Nerve Signals Maintaining Homeostasis

Nerve Signals Maintaining Homeostasis - HOW NERVE SIGNALS...

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HOW NERVE SIGNALS MAINTAIN HOMEOSTASIS 8.1: The Importance of the Nervous System: The nervous system has two divisions: the central nervous system (CNS) and the peripheral nervous system (PNS) The CNS consists of the nerves of the brain and spinal cord; it acts as a coordinating centre for incoming and outgoing information The PNS consists of nerves that carry information between the organs of the body and the CNS The PNS can be further divided into two subsections: somatic and autonomic nerves The somatic nervous system controls the skeletal muscle, bones and skin Sensory somatic nerves relay information about the environment to the CNS Motor somatic nerves initiate an appropriate response The autonomic nervous system contains special motor nerves that control the internal organs of the body The two divisions of the autonomic system are: sympathetic and parasympathetic Anatomy of a Nerve Cell Two different types of cells: glial and neurons ; both found in the nervous system Glial cells often called neuroglial are nonconducting cells are important for the structural support and metabolism of the nerve cells Neurons are the functional units of the nervous system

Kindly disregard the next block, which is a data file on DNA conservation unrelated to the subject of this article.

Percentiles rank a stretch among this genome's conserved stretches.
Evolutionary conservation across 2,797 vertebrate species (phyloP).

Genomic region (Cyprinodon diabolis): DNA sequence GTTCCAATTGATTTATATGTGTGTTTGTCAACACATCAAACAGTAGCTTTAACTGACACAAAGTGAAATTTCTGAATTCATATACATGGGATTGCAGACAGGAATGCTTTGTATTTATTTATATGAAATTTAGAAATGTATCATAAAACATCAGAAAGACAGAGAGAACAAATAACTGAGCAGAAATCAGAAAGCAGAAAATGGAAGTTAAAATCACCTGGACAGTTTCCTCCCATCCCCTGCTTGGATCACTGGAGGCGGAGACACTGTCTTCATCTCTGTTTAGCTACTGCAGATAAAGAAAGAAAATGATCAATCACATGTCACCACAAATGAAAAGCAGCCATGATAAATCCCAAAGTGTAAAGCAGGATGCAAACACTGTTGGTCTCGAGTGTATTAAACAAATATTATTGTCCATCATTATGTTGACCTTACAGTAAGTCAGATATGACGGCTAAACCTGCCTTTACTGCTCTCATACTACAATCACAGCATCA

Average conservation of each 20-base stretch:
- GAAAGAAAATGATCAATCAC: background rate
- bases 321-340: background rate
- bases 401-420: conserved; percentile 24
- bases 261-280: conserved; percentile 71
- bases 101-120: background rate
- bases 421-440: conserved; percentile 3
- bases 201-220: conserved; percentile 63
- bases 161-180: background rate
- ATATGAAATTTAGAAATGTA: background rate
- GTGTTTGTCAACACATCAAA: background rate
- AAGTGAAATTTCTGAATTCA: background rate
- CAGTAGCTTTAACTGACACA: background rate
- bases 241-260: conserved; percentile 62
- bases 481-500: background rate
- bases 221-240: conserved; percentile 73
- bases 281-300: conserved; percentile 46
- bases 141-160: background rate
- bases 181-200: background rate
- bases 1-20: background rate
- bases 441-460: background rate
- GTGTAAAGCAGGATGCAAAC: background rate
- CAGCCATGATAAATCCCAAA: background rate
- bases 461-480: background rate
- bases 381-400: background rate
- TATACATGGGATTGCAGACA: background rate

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A group of neurons make up a nerve Neurons are nerve cells that conduct nerve impulses Neurons are categorized into three groups: sensory, interneuron and motor neurons Sensory neurons (also known as afferent neurons) sense and relay information (or stimuli) from the environment to the central nervous system A cluster of sensory neurons are called ganglia (singular is called ganglion) which is located outside the spinal cord Then, the message is sent along the interneurons (also called association neurons), which links all the neurons in the body together The interneurons are found predominantly throughout the brain and spinal cord Interneurons integrate and interpret the sensory information and connect neurons to outgoing motor neurons Motor neurons (also called efferent neurons) relay this information to the effectors The effectors like muscles, organs and glands carry out the response based on the information relayed from the motor neuron All neurons contain dendrites, cell bodies and axons Dendrites receive information, either from sensory receptors (from sensor neurons) or from other nerve cells like motor neurons Like all cells, neurons also contain a cell with a nucleus Dendrites conduct nerve impulses towards the cell body Axons are extensions of the cytoplasm that projects nerve impulses from the cell body In humans, axons are extremely thin
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Axons carry nerve impulses towards other neurons or to effectors like muscles Many axons are covered with a white coated fatty protein called the myelin sheath The myelin sheath acts as insulation for the neurons and axons with myelin are said to be myelinated Myelin sheath are formed by Schwann cells (special type of glial cells that
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Nerve Signals Maintaining Homeostasis - HOW NERVE SIGNALS...

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